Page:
Unlike the volume level, you can’t adjust the global level of the Mic. However, it does have its own dedicated reverb.
Ahhhh, the Keyboard section. Lovely bits here. Especially those top three buttons: Split, Dual, & Super Layer. Split does what you think it does – splits the keyboard. Simply pressing the button automatically assigns the split at keyboard C3. However, you can also easily assign your own split by holding the Split button and pressing any key on the board. May not sound like much, but I’m impressed.
Confession: when trying this out in the store, the Dual was THE BUTTON that pushed me over the edge. Dual, here, means layer, or two sounds at the same time. Okay, fine, we have a 20-year-old Yamaha PSR-38 at home that can do the same thing, big deal. BUT, we are truly into tons of fun territory here. Let us take a brief detour, and consider some sounds. More specifically, some synth sounds. Oh look, a saw preset. And over there, a square preset. Gee, wonder what they sound like together. A familiar scenario? Yep, basically a two oscillator synth. And yes, you can adjust the levels of the two layers/oscillators.
Super Layer is a fancy name for unison detune. You can stack up to five layers of the same sound and detune to your hearts content. Clearly designed for gear heads. Unfortunately, you can’t use Dual and Super Layer at the same time, but you can’t have everything (at least, not in this price range).
The Arpeggio requires some Menu work to get the most out of it, but it is nothing special. Chord Memory I haven’t bothered with, and the V-Link (to control video/images from the keyboard) requires another investment I’m not ready to make. Transpose, Octave, self-explanatory.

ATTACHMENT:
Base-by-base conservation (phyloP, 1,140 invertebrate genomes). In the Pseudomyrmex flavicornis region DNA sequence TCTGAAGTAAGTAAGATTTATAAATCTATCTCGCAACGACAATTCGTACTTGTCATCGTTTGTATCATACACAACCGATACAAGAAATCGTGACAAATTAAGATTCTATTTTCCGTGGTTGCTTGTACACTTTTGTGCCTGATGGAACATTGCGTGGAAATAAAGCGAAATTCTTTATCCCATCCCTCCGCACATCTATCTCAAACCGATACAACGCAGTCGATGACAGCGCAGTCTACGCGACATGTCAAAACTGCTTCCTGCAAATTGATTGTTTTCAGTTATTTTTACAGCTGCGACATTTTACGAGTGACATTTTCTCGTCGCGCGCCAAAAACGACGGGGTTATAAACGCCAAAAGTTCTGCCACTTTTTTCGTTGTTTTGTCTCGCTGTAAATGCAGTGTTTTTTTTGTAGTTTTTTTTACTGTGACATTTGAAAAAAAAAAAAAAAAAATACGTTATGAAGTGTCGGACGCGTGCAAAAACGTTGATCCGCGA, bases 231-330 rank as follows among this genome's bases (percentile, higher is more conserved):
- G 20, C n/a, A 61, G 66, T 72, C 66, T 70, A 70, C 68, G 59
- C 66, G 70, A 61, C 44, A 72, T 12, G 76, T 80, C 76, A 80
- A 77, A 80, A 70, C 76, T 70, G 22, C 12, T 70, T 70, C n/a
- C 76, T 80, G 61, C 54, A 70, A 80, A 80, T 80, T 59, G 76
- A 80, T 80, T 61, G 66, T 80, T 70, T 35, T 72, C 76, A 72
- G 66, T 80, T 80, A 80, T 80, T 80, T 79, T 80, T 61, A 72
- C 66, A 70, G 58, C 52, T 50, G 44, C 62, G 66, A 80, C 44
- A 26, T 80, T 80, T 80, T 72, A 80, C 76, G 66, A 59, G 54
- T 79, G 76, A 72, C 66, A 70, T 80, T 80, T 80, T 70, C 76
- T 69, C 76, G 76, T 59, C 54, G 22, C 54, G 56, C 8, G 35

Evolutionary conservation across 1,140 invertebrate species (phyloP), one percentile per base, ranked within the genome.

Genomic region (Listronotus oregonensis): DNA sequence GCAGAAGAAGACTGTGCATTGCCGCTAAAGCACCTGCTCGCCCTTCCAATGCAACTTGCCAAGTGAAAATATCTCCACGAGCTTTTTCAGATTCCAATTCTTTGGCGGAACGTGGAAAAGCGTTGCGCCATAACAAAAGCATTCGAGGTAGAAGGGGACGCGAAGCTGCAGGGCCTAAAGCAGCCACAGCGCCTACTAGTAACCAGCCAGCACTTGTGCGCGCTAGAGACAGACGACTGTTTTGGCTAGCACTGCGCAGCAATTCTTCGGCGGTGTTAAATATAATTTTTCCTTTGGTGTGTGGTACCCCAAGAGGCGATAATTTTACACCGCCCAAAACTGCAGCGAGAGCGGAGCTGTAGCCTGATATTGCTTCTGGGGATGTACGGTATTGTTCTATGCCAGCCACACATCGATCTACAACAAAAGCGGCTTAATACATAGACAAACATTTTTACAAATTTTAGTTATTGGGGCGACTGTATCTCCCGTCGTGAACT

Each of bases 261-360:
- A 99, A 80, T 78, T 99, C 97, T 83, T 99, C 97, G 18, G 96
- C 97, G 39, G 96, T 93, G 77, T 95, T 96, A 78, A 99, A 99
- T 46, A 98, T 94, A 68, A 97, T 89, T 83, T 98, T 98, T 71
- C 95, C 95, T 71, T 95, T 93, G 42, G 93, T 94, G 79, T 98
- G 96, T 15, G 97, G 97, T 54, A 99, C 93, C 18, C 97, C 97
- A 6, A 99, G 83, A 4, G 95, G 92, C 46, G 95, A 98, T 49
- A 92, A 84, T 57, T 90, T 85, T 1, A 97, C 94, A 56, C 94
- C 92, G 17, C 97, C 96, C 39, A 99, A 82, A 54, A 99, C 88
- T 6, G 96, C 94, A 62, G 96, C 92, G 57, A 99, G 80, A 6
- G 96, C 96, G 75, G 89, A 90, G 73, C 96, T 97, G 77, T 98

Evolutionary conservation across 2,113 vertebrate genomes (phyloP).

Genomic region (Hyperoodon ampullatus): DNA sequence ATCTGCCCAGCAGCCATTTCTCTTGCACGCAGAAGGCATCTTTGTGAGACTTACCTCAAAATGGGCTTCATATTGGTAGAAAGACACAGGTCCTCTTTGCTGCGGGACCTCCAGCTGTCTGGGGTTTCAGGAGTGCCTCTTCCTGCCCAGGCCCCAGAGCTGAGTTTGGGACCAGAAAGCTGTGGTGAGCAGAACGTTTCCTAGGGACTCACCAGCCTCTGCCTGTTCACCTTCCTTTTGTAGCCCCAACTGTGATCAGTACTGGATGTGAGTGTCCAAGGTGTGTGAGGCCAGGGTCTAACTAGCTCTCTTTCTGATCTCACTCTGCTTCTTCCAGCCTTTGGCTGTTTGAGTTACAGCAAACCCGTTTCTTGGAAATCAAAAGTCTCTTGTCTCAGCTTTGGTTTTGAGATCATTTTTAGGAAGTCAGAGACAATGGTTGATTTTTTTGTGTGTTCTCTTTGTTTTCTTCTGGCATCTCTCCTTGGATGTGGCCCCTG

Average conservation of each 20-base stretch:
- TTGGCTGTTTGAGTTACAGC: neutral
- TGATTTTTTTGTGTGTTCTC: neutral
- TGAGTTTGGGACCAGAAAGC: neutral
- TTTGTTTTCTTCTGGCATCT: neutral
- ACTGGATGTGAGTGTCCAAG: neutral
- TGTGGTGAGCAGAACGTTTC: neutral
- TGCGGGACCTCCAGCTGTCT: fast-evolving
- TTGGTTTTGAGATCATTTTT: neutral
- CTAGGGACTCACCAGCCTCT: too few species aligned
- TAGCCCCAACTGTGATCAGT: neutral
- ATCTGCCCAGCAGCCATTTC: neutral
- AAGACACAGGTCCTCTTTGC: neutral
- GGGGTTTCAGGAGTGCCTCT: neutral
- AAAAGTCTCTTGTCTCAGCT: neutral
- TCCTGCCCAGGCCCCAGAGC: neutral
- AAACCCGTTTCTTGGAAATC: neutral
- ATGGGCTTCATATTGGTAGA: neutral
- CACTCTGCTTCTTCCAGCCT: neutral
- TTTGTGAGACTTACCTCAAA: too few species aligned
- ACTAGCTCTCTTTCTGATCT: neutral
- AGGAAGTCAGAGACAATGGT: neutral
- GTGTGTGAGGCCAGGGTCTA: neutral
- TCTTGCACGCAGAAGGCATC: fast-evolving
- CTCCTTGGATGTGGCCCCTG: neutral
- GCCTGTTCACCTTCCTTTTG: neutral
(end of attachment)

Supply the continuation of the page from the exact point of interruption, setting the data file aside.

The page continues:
The poor next section, it didn’t even get a name. Battery indicator – you can run it on batteries for your next techno busking gig. Numeric – something to do with numbers, haven’t been bothered yet. Favorite – oh, yes please. Okay, I haven’t mentioned this yet, but now is the time to get a little fact out of the way: the Juno-Di has over 1200 sounds. Naturally, there are hundreds of these sounds that I will listen to once and never want to hear again (most of the natural sounding Brass immediately come to mind). However, that still leaves several hundred more that I will want to use at some point. And, like all lazy bastards, there are some that I will want to use again and again. Favorite lets you organize up to 127 of your, well, favorites.
The Middle: good bits here too. First, big thumbs up on the LCD screen. Big, bright, legible, the only negative thing I can say about it is that it is orange (a hideous color). The Dial is even better, mostly because it is black.
Under the screen are the Banks: Rhythm, Piano, Organ/Keyboards, Guitar/Bass, Orchestra, World, Brass, Vocal/Pad, & Synth. Again, I could spend all day here, but I won’t. Suffice to say, if you can’t find something useful among all these sounds, you probably already own higher-end gear. Personally, I wanted the Juno to replace the computer/VSTs while playing. So, I was mostly looking at the Vocals (See my previous Mellotron post), Pads, and Strings, all of which are of a high quality, though not always particularly useful (the Vocal bank starts with two Jazz scats – why?).
In the Vocal Bank you will also find three vocoder settings – the other is in the MFX section which I haven’t fully explored. As someone with a severe Kraftwerk obsession, I have wanted a vocoder for ages. Now, this is one area where the Juno is kicking competitor butt. Forget about the e-Bay price, in Istanbul a Microkorg will cost you 1000 TL / $630 US. The new Mini AK by Akai/Alesis is 1200 TL / $755 US. So, to get a vocoder, I could by something with miniature keys – no, if I want to play miniature keys, I’ll get out my Casio VL-Tone or my Monotron. Or, I could by something that wants to be a Novation Xio 25 – no, got one already that I’m madly in love with. Or, I could buy something that costs a little more and get 61 keys and tons of features. Bit of a no-brainer.